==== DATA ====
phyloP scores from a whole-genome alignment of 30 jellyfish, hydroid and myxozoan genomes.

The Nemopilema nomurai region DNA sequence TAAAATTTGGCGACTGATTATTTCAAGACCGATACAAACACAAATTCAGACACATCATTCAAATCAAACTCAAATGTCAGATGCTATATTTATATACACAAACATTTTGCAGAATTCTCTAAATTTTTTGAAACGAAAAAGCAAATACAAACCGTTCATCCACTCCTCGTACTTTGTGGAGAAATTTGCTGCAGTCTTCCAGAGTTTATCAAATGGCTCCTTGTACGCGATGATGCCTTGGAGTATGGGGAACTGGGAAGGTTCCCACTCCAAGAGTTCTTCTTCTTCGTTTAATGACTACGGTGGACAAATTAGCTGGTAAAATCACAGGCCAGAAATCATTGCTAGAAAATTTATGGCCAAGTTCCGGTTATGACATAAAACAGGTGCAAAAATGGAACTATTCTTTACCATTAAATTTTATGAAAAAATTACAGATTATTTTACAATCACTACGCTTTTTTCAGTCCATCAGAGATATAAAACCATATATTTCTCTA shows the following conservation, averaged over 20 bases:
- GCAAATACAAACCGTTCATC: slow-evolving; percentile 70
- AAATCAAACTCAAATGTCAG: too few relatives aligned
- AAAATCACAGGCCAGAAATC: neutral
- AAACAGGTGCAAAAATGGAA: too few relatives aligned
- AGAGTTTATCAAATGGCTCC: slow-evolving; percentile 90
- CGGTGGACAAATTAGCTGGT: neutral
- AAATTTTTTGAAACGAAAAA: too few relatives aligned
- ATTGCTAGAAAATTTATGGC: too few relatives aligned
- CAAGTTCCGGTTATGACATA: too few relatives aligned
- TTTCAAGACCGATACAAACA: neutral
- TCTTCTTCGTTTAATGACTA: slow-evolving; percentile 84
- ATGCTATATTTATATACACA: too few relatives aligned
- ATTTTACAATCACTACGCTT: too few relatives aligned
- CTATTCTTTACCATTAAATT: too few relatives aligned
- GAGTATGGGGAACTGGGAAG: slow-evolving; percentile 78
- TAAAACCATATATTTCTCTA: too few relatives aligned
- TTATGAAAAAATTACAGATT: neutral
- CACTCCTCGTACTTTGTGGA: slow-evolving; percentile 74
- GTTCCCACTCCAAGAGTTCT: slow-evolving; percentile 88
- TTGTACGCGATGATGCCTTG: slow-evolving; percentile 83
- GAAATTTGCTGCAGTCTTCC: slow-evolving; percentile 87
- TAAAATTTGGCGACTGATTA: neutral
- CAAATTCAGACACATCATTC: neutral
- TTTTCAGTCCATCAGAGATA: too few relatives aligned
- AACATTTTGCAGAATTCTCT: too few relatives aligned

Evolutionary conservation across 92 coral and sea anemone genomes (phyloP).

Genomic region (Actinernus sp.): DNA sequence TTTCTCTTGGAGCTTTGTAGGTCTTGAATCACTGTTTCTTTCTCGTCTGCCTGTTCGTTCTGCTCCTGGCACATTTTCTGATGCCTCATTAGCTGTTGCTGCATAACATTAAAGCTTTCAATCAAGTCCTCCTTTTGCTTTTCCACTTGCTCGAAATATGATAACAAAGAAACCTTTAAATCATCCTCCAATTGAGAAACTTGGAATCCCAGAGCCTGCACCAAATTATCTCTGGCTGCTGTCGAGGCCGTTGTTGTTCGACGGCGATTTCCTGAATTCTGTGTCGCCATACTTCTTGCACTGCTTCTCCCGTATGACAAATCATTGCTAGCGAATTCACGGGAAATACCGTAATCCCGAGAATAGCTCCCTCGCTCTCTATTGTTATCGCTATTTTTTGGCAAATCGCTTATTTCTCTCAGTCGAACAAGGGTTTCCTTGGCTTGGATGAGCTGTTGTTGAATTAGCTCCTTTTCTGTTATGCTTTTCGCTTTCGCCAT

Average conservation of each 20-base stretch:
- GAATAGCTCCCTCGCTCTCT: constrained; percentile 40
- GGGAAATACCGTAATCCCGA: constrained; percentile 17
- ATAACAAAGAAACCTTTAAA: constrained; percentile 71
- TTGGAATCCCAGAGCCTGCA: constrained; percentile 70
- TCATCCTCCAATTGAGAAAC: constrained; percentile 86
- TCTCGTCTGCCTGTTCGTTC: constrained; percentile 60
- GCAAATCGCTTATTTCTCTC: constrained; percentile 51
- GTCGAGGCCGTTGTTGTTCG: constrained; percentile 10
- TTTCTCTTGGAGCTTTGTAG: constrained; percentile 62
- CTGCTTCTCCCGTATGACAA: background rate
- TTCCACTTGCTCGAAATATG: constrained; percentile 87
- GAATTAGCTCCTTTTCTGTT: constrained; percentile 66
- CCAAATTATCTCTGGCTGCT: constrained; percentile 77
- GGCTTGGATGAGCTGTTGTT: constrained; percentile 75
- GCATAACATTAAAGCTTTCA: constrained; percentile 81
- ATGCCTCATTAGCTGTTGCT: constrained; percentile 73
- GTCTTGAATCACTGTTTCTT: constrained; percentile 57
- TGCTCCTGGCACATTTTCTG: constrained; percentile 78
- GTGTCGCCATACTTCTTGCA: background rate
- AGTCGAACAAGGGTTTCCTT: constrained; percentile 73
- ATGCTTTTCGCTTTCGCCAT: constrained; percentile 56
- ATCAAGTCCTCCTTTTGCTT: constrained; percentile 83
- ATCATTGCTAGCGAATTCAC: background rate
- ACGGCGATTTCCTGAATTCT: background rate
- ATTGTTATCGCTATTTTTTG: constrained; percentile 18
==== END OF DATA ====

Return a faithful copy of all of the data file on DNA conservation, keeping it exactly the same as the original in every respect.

phyloP scores from a whole-genome alignment of 30 jellyfish, hydroid and myxozoan genomes.

The Nemopilema nomurai region DNA sequence TAAAATTTGGCGACTGATTATTTCAAGACCGATACAAACACAAATTCAGACACATCATTCAAATCAAACTCAAATGTCAGATGCTATATTTATATACACAAACATTTTGCAGAATTCTCTAAATTTTTTGAAACGAAAAAGCAAATACAAACCGTTCATCCACTCCTCGTACTTTGTGGAGAAATTTGCTGCAGTCTTCCAGAGTTTATCAAATGGCTCCTTGTACGCGATGATGCCTTGGAGTATGGGGAACTGGGAAGGTTCCCACTCCAAGAGTTCTTCTTCTTCGTTTAATGACTACGGTGGACAAATTAGCTGGTAAAATCACAGGCCAGAAATCATTGCTAGAAAATTTATGGCCAAGTTCCGGTTATGACATAAAACAGGTGCAAAAATGGAACTATTCTTTACCATTAAATTTTATGAAAAAATTACAGATTATTTTACAATCACTACGCTTTTTTCAGTCCATCAGAGATATAAAACCATATATTTCTCTA shows the following conservation, averaged over 20 bases:
- GCAAATACAAACCGTTCATC: slow-evolving; percentile 70
- AAATCAAACTCAAATGTCAG: too few relatives aligned
- AAAATCACAGGCCAGAAATC: neutral
- AAACAGGTGCAAAAATGGAA: too few relatives aligned
- AGAGTTTATCAAATGGCTCC: slow-evolving; percentile 90
- CGGTGGACAAATTAGCTGGT: neutral
- AAATTTTTTGAAACGAAAAA: too few relatives aligned
- ATTGCTAGAAAATTTATGGC: too few relatives aligned
- CAAGTTCCGGTTATGACATA: too few relatives aligned
- TTTCAAGACCGATACAAACA: neutral
- TCTTCTTCGTTTAATGACTA: slow-evolving; percentile 84
- ATGCTATATTTATATACACA: too few relatives aligned
- ATTTTACAATCACTACGCTT: too few relatives aligned
- CTATTCTTTACCATTAAATT: too few relatives aligned
- GAGTATGGGGAACTGGGAAG: slow-evolving; percentile 78
- TAAAACCATATATTTCTCTA: too few relatives aligned
- TTATGAAAAAATTACAGATT: neutral
- CACTCCTCGTACTTTGTGGA: slow-evolving; percentile 74
- GTTCCCACTCCAAGAGTTCT: slow-evolving; percentile 88
- TTGTACGCGATGATGCCTTG: slow-evolving; percentile 83
- GAAATTTGCTGCAGTCTTCC: slow-evolving; percentile 87
- TAAAATTTGGCGACTGATTA: neutral
- CAAATTCAGACACATCATTC: neutral
- TTTTCAGTCCATCAGAGATA: too few relatives aligned
- AACATTTTGCAGAATTCTCT: too few relatives aligned

Evolutionary conservation across 92 coral and sea anemone genomes (phyloP).

Genomic region (Actinernus sp.): DNA sequence TTTCTCTTGGAGCTTTGTAGGTCTTGAATCACTGTTTCTTTCTCGTCTGCCTGTTCGTTCTGCTCCTGGCACATTTTCTGATGCCTCATTAGCTGTTGCTGCATAACATTAAAGCTTTCAATCAAGTCCTCCTTTTGCTTTTCCACTTGCTCGAAATATGATAACAAAGAAACCTTTAAATCATCCTCCAATTGAGAAACTTGGAATCCCAGAGCCTGCACCAAATTATCTCTGGCTGCTGTCGAGGCCGTTGTTGTTCGACGGCGATTTCCTGAATTCTGTGTCGCCATACTTCTTGCACTGCTTCTCCCGTATGACAAATCATTGCTAGCGAATTCACGGGAAATACCGTAATCCCGAGAATAGCTCCCTCGCTCTCTATTGTTATCGCTATTTTTTGGCAAATCGCTTATTTCTCTCAGTCGAACAAGGGTTTCCTTGGCTTGGATGAGCTGTTGTTGAATTAGCTCCTTTTCTGTTATGCTTTTCGCTTTCGCCAT

Average conservation of each 20-base stretch:
- GAATAGCTCCCTCGCTCTCT: constrained; percentile 40
- GGGAAATACCGTAATCCCGA: constrained; percentile 17
- ATAACAAAGAAACCTTTAAA: constrained; percentile 71
- TTGGAATCCCAGAGCCTGCA: constrained; percentile 70
- TCATCCTCCAATTGAGAAAC: constrained; percentile 86
- TCTCGTCTGCCTGTTCGTTC: constrained; percentile 60
- GCAAATCGCTTATTTCTCTC: constrained; percentile 51
- GTCGAGGCCGTTGTTGTTCG: constrained; percentile 10
- TTTCTCTTGGAGCTTTGTAG: constrained; percentile 62
- CTGCTTCTCCCGTATGACAA: background rate
- TTCCACTTGCTCGAAATATG: constrained; percentile 87
- GAATTAGCTCCTTTTCTGTT: constrained; percentile 66
- CCAAATTATCTCTGGCTGCT: constrained; percentile 77
- GGCTTGGATGAGCTGTTGTT: constrained; percentile 75
- GCATAACATTAAAGCTTTCA: constrained; percentile 81
- ATGCCTCATTAGCTGTTGCT: constrained; percentile 73
- GTCTTGAATCACTGTTTCTT: constrained; percentile 57
- TGCTCCTGGCACATTTTCTG: constrained; percentile 78
- GTGTCGCCATACTTCTTGCA: background rate
- AGTCGAACAAGGGTTTCCTT: constrained; percentile 73
- ATGCTTTTCGCTTTCGCCAT: constrained; percentile 56
- ATCAAGTCCTCCTTTTGCTT: constrained; percentile 83
- ATCATTGCTAGCGAATTCAC: background rate
- ACGGCGATTTCCTGAATTCT: background rate
- ATTGTTATCGCTATTTTTTG: constrained; percentile 18